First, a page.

Dogs to be trained to sniff out coronavirus carriers
Dogs are to be trained to try to sniff out the coronavirus before symptoms appear in humans, under trials launched with £500,000 of government funding.
Dogs have already been successfully trained to detect the odour of certain cancers, malaria and Parkinson’s disease, and a new study will look at whether labradors and cocker spaniels can be trained to detect Covid-19 in people.
Researchers at the London School of Hygiene and Tropical Medicine will carry out the first phase of a trial in collaboration with Durham Universityand the charity Medical Detection Dogs.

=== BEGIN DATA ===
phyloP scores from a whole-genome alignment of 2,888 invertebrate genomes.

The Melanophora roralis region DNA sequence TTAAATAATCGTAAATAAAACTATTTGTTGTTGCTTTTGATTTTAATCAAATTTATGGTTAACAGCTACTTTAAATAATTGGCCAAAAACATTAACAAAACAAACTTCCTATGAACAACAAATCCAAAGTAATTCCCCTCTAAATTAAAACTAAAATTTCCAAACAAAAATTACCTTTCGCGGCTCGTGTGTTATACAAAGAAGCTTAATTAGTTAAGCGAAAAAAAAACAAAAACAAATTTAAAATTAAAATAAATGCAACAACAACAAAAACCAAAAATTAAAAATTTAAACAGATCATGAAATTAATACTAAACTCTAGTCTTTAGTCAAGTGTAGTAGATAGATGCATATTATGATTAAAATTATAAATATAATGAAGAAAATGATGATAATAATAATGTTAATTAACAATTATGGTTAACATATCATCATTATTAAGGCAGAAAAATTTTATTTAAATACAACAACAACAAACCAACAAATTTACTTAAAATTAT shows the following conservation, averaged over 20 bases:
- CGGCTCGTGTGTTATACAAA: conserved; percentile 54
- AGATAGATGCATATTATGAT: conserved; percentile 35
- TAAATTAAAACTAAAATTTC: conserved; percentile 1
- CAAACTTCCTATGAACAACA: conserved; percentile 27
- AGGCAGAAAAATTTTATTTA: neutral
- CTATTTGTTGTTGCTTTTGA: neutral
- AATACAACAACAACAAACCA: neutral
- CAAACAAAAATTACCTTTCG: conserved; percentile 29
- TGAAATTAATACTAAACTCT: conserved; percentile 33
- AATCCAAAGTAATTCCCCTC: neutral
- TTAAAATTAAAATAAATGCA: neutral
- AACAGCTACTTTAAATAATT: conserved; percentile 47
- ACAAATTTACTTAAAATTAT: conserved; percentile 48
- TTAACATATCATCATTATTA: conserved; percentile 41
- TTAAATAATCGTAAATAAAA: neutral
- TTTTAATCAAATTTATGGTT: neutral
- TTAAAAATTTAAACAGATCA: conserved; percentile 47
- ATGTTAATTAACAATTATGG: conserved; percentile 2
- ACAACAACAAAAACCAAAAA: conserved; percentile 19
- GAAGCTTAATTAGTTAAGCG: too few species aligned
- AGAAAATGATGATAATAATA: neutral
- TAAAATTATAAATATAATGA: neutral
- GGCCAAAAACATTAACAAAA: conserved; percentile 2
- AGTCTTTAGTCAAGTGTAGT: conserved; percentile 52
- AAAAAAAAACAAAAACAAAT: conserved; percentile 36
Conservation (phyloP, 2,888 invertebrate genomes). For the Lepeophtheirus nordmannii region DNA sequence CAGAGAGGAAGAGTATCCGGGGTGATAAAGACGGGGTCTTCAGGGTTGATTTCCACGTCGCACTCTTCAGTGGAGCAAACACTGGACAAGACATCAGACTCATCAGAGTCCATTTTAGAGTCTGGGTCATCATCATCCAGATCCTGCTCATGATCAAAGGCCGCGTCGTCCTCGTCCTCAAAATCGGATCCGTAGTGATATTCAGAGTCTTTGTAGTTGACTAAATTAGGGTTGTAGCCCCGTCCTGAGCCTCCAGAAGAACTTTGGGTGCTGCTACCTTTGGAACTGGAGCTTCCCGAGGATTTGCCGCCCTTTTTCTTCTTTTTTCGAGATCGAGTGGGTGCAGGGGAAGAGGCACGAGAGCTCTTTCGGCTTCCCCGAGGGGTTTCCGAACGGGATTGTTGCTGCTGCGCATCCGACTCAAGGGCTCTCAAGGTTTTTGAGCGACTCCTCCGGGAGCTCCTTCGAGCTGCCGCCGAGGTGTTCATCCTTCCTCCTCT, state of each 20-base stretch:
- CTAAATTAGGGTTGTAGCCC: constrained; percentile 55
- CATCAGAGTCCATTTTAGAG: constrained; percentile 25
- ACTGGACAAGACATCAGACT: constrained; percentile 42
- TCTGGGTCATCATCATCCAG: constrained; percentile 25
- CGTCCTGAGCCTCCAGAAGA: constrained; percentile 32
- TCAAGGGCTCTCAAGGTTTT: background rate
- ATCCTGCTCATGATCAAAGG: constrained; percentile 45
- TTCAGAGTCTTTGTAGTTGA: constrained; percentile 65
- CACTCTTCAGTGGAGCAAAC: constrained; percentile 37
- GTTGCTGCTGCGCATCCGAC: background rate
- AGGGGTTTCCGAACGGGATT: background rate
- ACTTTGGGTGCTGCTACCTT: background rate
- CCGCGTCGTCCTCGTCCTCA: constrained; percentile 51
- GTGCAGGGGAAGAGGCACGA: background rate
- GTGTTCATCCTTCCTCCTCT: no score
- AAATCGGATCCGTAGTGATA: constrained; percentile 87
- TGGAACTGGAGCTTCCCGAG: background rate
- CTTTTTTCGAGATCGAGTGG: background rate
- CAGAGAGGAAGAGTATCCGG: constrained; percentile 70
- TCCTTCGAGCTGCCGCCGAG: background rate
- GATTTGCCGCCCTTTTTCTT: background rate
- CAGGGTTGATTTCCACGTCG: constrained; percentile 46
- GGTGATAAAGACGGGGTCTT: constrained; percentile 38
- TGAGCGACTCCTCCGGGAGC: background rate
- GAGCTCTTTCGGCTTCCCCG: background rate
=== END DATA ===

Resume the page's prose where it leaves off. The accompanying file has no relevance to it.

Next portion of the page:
The initial stage of the research will see odour samples collected from coronavirus patients in London hospitals. Six specialist dogs will then undergo training to identify the virus from the samples.
Lord Bethell, the minister for innovation, said the government believed the dogs “might provide speedy results as part of our wider testing strategy”.
The project’s lead researcher, Prof James Logan, head of the department of disease control at the London School of Hygiene and Tropical Medicine, said: “Our previous work has shown that malaria has a distinctive odour, and, with Medical Detection Dogs, we successfully trained dogs to accurately detect malaria.